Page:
During Mexican rule, Governor Pío Pico made Los Angeles Alta California's regional capital. Mexican rule ended during the Mexican–American War: Americans took control from the Californios after a series of battles, culminating with the signing of the Treaty of Cahuenga on January 13, 1847. Railroads arrived with the completion of the transcontinental Southern Pacific line to Los Angeles in 1876 and the Santa Fe Railroad in 1885. Petroleum was discovered in the city and surrounding area in 1892, by 1923, the discoveries had helped California become the country's largest oil producer, accounting for about one-quarter of the world's petroleum output. By 1900, the population had grown to more than 102,000; the completion of the Los Angeles Aqueduct in 1913, under the supervision of William Mulholland, assured the continued growth of the city. Due to clauses in the city's charter that prevented the City of Los Angeles from selling or providing water from the aqueduct to any area outside its borders, many adjacent city and communities became compelled to annex themselves into Los Angeles.
Los Angeles created the first municipal zoning ordinance in the United States. On September 14, 1908, the Los Angeles City Council promulgated residential and industrial land use zones; the new ordinance established three residential zones of a single type, where industrial uses were
Hebrew Union College-Jewish Institute of Religion
The Hebrew Union College-Jewish Institute of Religion is a Jewish seminary with several locations in the United States and one location in Jerusalem. It is the oldest extant Jewish seminary in the Americas and the main seminary for training rabbis, cantors and communal workers in Reform Judaism. HUC-JIR has campuses in Cincinnati, New York City, Los Angeles and Jerusalem; the Jerusalem campus is the only seminary in Israel for training Reform Jewish clergy. HUC was founded in Cincinnati in 1875 under the leadership of Rabbi Isaac Mayer Wise. Jacob Ezekiel was Secretary of the Board and treasurer from the College's inception until just before his death in 1899; the first rabbinical class graduated in 1883. The graduation banquet for this class became known as the Trefa Banquet because it included food, not kosher, such as clams, soft-shell crabs, frogs' legs and dairy products served after meat. At the time, Reform rabbis were split over the question of whether the Jewish dietary restrictions were still applicable.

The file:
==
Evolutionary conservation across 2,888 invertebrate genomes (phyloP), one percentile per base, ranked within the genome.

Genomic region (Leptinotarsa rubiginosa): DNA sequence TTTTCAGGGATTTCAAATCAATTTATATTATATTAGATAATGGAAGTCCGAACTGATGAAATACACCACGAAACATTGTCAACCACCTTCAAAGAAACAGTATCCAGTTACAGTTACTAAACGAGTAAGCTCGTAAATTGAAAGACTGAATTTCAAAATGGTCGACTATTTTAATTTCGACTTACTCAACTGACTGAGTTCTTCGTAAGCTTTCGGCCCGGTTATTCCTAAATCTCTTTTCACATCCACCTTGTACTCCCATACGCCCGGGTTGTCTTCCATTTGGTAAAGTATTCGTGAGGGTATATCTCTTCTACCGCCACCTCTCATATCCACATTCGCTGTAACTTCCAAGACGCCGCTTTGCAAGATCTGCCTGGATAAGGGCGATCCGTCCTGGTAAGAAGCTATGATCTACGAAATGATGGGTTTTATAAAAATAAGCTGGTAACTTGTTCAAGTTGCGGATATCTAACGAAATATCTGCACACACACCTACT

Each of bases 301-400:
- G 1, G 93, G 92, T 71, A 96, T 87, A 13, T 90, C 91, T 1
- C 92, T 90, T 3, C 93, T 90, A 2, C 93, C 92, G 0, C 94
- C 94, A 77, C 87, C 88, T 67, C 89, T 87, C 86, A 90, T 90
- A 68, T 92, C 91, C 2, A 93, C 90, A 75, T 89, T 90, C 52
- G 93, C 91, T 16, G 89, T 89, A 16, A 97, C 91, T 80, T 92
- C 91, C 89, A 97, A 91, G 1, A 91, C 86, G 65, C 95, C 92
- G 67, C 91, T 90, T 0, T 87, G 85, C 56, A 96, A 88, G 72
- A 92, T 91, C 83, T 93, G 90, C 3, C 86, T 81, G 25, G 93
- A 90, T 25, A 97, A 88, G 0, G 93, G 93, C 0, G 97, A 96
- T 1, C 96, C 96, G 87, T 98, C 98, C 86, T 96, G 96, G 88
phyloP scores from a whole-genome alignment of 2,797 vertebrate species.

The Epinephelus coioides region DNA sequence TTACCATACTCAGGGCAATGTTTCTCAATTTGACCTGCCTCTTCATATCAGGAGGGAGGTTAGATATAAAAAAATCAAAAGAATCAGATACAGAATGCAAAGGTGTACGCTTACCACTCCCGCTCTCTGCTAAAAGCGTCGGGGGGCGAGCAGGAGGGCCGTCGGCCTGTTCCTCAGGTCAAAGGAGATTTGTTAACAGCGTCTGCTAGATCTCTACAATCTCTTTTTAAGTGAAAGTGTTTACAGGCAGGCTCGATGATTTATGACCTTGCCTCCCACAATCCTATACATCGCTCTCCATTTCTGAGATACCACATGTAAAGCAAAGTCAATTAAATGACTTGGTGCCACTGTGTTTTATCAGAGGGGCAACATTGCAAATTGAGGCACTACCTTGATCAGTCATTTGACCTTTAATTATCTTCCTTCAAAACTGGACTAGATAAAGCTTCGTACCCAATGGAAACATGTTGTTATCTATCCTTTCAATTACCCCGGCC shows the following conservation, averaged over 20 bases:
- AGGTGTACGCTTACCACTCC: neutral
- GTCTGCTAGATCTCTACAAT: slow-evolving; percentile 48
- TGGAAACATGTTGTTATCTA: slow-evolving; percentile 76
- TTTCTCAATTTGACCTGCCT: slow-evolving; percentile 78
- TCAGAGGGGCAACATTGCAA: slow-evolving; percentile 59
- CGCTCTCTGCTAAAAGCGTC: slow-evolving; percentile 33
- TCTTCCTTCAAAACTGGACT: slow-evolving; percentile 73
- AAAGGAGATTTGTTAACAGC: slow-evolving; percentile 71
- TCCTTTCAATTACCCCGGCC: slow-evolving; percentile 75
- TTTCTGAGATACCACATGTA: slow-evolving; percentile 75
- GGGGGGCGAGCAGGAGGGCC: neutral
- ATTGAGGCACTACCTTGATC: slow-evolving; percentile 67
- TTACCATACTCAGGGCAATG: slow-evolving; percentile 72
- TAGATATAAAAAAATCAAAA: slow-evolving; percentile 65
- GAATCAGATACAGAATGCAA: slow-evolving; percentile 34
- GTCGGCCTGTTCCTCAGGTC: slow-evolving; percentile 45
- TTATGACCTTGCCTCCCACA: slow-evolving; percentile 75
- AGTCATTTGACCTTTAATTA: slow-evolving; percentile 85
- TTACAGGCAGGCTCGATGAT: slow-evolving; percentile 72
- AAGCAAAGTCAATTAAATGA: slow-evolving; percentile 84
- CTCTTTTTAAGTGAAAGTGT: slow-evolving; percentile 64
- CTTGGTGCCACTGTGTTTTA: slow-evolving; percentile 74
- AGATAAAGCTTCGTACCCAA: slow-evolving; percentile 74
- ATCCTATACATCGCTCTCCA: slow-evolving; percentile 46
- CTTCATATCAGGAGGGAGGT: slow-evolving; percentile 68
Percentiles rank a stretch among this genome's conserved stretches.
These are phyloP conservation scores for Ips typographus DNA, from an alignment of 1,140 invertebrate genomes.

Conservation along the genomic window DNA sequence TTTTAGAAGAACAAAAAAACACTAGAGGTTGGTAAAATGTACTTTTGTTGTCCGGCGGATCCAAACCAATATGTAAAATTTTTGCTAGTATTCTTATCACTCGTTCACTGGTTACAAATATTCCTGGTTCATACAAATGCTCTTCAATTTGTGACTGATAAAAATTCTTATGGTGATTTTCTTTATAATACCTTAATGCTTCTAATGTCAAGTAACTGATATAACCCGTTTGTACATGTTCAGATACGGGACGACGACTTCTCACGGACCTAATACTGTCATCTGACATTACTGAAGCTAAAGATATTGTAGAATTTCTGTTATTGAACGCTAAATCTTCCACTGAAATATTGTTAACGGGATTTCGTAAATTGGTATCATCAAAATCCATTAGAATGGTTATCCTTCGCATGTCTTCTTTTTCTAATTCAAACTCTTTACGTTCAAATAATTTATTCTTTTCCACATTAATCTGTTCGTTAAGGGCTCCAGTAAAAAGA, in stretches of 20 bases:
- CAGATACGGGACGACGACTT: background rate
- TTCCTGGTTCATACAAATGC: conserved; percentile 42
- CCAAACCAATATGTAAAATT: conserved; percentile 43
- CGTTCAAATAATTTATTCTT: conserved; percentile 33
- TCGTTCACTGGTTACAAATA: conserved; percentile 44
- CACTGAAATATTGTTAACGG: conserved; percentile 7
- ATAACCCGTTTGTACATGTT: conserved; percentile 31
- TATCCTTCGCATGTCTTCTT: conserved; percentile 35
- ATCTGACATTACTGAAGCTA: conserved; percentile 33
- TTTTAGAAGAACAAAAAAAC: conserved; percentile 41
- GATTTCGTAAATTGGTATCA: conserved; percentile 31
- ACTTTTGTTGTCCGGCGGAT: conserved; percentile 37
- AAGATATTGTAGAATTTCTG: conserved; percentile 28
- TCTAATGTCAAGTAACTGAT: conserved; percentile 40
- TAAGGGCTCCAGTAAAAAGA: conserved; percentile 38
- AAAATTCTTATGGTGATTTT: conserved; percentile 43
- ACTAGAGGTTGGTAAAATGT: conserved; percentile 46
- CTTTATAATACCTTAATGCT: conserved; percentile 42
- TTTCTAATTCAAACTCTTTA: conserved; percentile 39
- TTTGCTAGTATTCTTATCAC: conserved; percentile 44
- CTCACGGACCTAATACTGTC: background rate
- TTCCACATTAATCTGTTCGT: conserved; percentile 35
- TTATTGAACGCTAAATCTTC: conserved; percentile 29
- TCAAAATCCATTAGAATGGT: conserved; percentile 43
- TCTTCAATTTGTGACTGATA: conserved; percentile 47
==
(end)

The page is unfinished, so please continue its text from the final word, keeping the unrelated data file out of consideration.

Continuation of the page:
Some of the more traditionalist Reform rabbis thought the banquet menu went too far, were compelled to find an alternative between Reform Judaism and Orthodox Judaism. This was a major cause of the founding of American Conservative Judaism. In 1950, a second HUC campus was created in New York through a merger with the rival Reform Jewish Institute of Religion. Additional campuses were added in Los Angeles in 1954, in Jerusalem in 1963; as of 2009, the Hebrew Union College-Jewish Institute of Religion is an international seminary and university of graduate studies offering a wide variety of academic and professional programs. In addition to its Rabbinical School, the College-Institute includes Schools of Graduate Studies, Jewish Non-Profit Management, sacred music, Biblical archaeology and an Israeli rabbinical program; the Los Angeles campus operates many of its programs and degrees in cooperation with the neighboring University of Southern California, a partnership that has lasted over 35 years.
Their productive relationship includes the creation of the Center for Muslim-Jewish Engagement, an interfaith think tank through the partnership of HUC, USC and Omar Foundation. CMJE holds religious text-study programs across Los Angeles. No classrooms on this campus have windows. Rabbi Alfred Gottschalk was appointed as HUC's sixth president, following the death of Nelson Glueck; as president, Gottschalk oversaw the growth and expansion of the HUC campuses, the ordination of Sally Priesand as the first female rabbi in the United States, the investiture of Reform Judaism's first female hazzan and the ordination of Naamah Kelman as the first female rabbi to be ordained in Israel. In 1996, Rabbi Sheldon Zimmerman was appointed as the 7th President of the College-Institute, he was succeeded in 2000 by Rabbi David Ellenson. The 12th president of HUC-JIR, elected in 2014, was Rabbi Aaron D. Panken, Ph. D. A noted authority on rabbinic and Second Temple literature, with research interests in the historical development of legal concepts and terms, Rabbi Panken was killed in a plane crash on May 5, 2018, while piloting a single-engine Aeronca 7AC over New York's Hudson Valley.